Miners Way and Historical Trail

The Miners' Way and Historical Trail is a long-distance trail in Ireland. It is a 118-kilometre (73-mile) long circular route that begins and ends in Arigna, County Roscommon. It is typically completed in five days.[1] It is designated as a National Waymarked Trail by the National Trails Office of the Irish Sports Council and is managed by Roscommon Integrated Development Company, Roscommon County Council, Leitrim County Council and Sligo County Council.[2] The trail was developed to encourage tourism in the area in the wake of the closure of the Arigna mines in 1990.[3] The route was originally conceived by a local priest, Father Sean Tynan, and built with funding from the European Regional Development Fund.[4] The trail was opened by broadcaster Donncha Ó Dúlaing in July 2000.[4]

The trail consists of three looped routes that travel through neighbouring parts of Counties Roscommon, Leitrim and Sligo. The Miners' Way is 62 kilometres (39 miles) long and follows paths used by miners working in the Arigna coal mines and makes a circuit via Keadue, Ballyfarnon and Corrie Mountain.[5] The Historical Trail is 56 kilometres (35 miles) long and makes a circuit of Lough Key and Lough Arrow via Keadue, Lough Key Forest Park, Boyle, Carrowkeel, Castlebaldwin, Highwood and Ballyfarnon.[5] A third trail makes a circuit of Lough Allen via Drumkeeran, Dowra and Drumshanbo.[5]

Parts of the Miners' Way and Historical Trail also form part of the Beara-Breifne Way, a walking and cycling route under development, intended to run from the Beara Peninsula, County Cork to Breifne, County Leitrim following the line of Donal Cam O'Sullivan Beare's march in the aftermath of the Battle of Kinsale in 1602.[6]

Miners' Way and Historical Trail
Length118 km (73 mi)[1]
LocationCounties Leitrim, Roscommon & Sligo, Ireland
DesignationNational Waymarked Trail[1]
TrailheadsArigna
UseHiking
Elevation
Elevation gain/loss2,340 m (7,677 ft)[1]
Hiking details
SeasonAny

References

Notes

  1. ^ a b c d e "Miners' Way and Historical Trail". IrishTrails. Irish Sports Council. Retrieved 3 August 2011.
  2. ^ National Trails Office 2010, p. 40.
  3. ^ Brennan, Paul (6 September 2000). "Arigna marks 10th anniversary of coalmines closure". Leitrim Observer. Carrick-on-Shannon. p. 18.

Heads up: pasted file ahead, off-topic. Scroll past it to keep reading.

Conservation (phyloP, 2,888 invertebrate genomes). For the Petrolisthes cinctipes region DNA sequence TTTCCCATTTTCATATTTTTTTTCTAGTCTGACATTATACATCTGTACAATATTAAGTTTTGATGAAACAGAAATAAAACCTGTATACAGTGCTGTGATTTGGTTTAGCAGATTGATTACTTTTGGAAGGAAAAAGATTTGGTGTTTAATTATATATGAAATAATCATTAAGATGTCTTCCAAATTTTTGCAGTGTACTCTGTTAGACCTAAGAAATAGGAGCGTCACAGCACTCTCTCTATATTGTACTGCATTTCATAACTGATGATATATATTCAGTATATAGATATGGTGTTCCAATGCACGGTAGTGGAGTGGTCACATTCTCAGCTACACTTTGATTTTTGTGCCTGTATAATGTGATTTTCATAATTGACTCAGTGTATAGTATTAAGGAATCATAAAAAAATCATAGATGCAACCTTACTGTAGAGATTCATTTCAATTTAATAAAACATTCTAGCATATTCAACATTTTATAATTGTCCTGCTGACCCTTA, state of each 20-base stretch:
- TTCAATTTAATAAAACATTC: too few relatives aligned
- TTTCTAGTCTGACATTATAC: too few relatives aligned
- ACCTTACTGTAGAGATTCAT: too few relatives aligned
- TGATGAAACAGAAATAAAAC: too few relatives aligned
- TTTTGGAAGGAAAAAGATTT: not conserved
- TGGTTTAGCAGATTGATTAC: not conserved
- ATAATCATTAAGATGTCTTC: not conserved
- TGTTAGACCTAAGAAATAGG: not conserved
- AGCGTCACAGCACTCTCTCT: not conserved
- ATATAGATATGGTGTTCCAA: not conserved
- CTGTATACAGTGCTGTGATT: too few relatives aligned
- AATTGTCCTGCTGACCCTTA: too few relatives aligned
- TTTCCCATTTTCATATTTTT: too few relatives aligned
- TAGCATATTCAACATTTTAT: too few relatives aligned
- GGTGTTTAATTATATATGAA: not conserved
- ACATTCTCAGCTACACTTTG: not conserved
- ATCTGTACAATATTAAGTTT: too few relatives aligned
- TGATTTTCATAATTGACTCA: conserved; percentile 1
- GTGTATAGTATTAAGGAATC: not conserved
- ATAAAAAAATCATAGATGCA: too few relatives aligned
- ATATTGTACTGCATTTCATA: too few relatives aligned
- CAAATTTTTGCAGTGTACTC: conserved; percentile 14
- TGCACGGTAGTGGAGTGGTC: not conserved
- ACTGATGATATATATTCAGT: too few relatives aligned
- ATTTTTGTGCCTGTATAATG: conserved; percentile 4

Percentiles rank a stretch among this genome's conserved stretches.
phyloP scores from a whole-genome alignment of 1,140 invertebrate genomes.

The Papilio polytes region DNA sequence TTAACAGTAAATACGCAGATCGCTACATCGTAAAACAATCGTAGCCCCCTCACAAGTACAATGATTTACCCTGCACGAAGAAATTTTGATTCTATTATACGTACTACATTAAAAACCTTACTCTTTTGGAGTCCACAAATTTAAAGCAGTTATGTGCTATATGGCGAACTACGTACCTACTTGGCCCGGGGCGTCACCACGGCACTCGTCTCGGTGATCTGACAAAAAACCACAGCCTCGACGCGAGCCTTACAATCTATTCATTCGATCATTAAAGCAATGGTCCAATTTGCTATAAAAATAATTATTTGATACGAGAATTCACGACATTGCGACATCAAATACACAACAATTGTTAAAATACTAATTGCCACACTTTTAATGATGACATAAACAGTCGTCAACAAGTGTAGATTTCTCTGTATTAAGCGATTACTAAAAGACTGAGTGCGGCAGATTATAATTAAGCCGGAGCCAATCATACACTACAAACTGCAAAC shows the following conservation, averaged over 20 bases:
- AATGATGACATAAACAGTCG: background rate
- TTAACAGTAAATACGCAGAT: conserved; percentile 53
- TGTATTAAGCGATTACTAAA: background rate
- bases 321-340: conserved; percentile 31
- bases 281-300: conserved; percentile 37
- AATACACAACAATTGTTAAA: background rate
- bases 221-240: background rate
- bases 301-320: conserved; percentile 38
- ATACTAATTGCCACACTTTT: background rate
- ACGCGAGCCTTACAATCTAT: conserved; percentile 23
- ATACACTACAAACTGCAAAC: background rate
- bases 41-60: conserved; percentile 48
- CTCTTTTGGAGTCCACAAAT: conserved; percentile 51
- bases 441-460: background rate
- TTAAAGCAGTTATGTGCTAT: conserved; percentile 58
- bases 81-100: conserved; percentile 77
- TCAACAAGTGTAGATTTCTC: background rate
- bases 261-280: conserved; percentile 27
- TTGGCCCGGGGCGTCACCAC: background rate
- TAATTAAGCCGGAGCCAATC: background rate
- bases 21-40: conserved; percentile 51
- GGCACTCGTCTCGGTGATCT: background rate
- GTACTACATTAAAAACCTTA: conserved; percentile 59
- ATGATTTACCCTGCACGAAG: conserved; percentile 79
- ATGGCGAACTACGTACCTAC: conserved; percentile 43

4. ^ a b "Donncha O'Dulaing launches Miners' Way". Leitrim Observer. Carrick-on-Shannon. 19 July 2000. p. 14.
  5. ^ a b c "Activities - walking". VisitRoscommon.com. Roscommon Tourism. Archived from the original on 13 October 2011. Retrieved 3 August 2011.
  6. ^ "Walking". Beara-Breifne Greenway Project. Archived from the original on 5 September 2011. Retrieved 3 August 2011.

Bibliography

External links

Beara-Breifne Way

The Beara-Breifne Way is a long distance walking and cycling trail being developed from the Beara Peninsula in County Cork, Ireland, to Blacklion in the area of Breifne in County Cavan. The trail follows closely the line of the historical march of O’Sullivan Beare.

Ireland Way

The Ireland Way is Ireland's longest coast-to-coast walking and cycling trail that joins the newly developed Beara-Breifne Way to the Ulster Way on the island of Ireland. The trail goes from the Beara Peninsula in County Cork, Republic of Ireland to Ballycastle, County Antrim in Northern Ireland. The Beara-Breifne Way trail follows closely the line of the historical march of O’Sullivan Beare. One of the first people to walk the Ireland Way in one go was a Canadian woman named Maysen Forbes in 2017.

Lists of long-distance trails in the Republic of Ireland

These are lists of long-distance trails in Ireland, and include recognised and maintained walking trails, pilgrim trails, cycling greenways, boardwalk-mountain trails, and interconnected national and international trail systems. Access is noted as the greatest obstacle to developing trails as Ireland has weak supporting legislation.

There are 43 National Waymarked Trails by the National Trails Office of the Irish Sports Council. Each trail is waymarked with square black posts containing an image, in yellow, of a walking man and a directional arrow, a symbol reserved for use only by National Waymarked Trails. The oldest trail is the Wicklow Way, which was opened in 1980, and there are now over 4,000 kilometres (2,500 miles) of waymarked trails Ireland. The most frequented trails are the Wicklow, Sheep's Head, Kerry, Dingle, Beara, Burren and Western Ways. The standard of many of these trails are below international comparison, with access noted as the greatest obstacle.

In 1997, the Heritage Council, started developing a series of walking routes based on medieval pilgrimage paths, and there are now 124 kilometres (77 miles) of major penitential trails: Cnoc na dTobar, Cosán na Naomh, St. Finbarr's Pilgrim Path, Saint Kevin's Way, and Tochar Phádraig. These pilgrim trails, and seven others, are supported by Pilgrim Paths of Ireland who follow the same guidelines for developing National Waymarked Trails.

In 2017, the 46-kilometre Waterford Greenway was opened for cyclists, and many others are planned or in development. Many of the National Waymarked Trails form part of larger long-distance and transnational trails such as European walking route E8, the Beara-Breifne Way and the International Appalachian Trail.

Long-Distance
Pilgrim path
Cycle greenway
Boarded mountain

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